Tolerance of crime – The lack of tolerance the team has to allow Dracula to commit such crimes. The idea that they all work together in order to bring Dracula down, putting their own lives at risk.

The idea of British society clashing with Dracula’s culture in Transylvania - (with the suggestion of lower class gypsies etc. Being used) During the Victorian morality there is the idea of dignity and restraint in Victorian society, but underneath there is the contrast of child labour and prostitution. This links to Dracula and his hierarchy nature as a ‘Count’, but his underlying animalistic temperament.

Religion morality – The idea that the Church’s power was more prominent in rural areas rather than industrial ones. Linking to Dracula, the inner city provided less danger from the church (out of fear of crosses and being hunted etc), the inner city may be a safe environment for him. Dracula may also favour it due to the larger population. (If he kills someone they are more likely to go un-missed, targets are easier, more choice, more places to hide etc.)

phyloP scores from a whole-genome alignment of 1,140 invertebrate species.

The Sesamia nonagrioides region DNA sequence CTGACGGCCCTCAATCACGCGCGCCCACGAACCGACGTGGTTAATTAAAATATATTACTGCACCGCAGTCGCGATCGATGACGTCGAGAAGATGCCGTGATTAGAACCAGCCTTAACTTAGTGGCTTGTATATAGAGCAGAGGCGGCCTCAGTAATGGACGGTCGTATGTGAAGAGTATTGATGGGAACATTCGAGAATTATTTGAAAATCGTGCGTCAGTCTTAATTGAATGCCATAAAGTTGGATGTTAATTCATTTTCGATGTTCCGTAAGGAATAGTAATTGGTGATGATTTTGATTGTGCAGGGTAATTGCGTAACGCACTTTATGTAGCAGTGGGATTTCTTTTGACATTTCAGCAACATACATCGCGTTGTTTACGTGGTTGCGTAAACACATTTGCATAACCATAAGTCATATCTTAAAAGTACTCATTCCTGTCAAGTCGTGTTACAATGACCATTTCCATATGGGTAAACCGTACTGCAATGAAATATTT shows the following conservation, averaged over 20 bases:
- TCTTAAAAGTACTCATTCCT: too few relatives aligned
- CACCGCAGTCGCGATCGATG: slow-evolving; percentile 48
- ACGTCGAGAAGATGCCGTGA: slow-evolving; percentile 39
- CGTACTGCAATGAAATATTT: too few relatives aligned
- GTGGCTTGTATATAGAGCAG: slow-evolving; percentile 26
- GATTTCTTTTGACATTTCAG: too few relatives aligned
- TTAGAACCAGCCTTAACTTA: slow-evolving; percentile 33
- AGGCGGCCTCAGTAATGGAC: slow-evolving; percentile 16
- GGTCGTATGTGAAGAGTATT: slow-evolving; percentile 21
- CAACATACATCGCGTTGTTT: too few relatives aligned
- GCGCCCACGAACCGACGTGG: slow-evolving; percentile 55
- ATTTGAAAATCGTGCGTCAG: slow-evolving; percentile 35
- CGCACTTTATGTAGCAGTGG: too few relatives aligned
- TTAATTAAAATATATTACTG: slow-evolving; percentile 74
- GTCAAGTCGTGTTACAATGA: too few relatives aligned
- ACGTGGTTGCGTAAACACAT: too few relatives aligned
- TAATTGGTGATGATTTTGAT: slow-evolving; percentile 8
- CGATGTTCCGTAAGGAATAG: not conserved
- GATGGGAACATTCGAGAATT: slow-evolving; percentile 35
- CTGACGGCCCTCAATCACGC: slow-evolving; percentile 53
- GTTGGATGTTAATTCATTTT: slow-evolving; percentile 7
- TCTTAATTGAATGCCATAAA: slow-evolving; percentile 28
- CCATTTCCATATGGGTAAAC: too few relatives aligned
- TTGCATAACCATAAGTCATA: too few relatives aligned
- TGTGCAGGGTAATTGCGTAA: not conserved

There is also further emphasis on the ‘crisis of faith’ – Religion being undermined by Charles Darwin’s natural selection theory, uprooting people’s belief systems. Stoker could arguably be combating this – As Dracula’s downfall is due to people belief, however this could be ironic as he is writing a fictional novel consisting of vampires and strong elements of the supernatural.

Description - The idea of ‘proper’ reference use in Literature. The sexual restraint theme again emerges. We must use the word ‘limb’ as opposed to ‘leg’. (However arguably contradicted by Queen Victoria’s erotic artistic collections and her indulgence in eroticism exchanged with her husband. Seems to be a facade. Links once again to Dracula – his dignified character on the outside, very formal and controlled. Demonstrated through his use of formal language, “Enter freely and of your own will”. Yet his animalistic qualities are beneath this.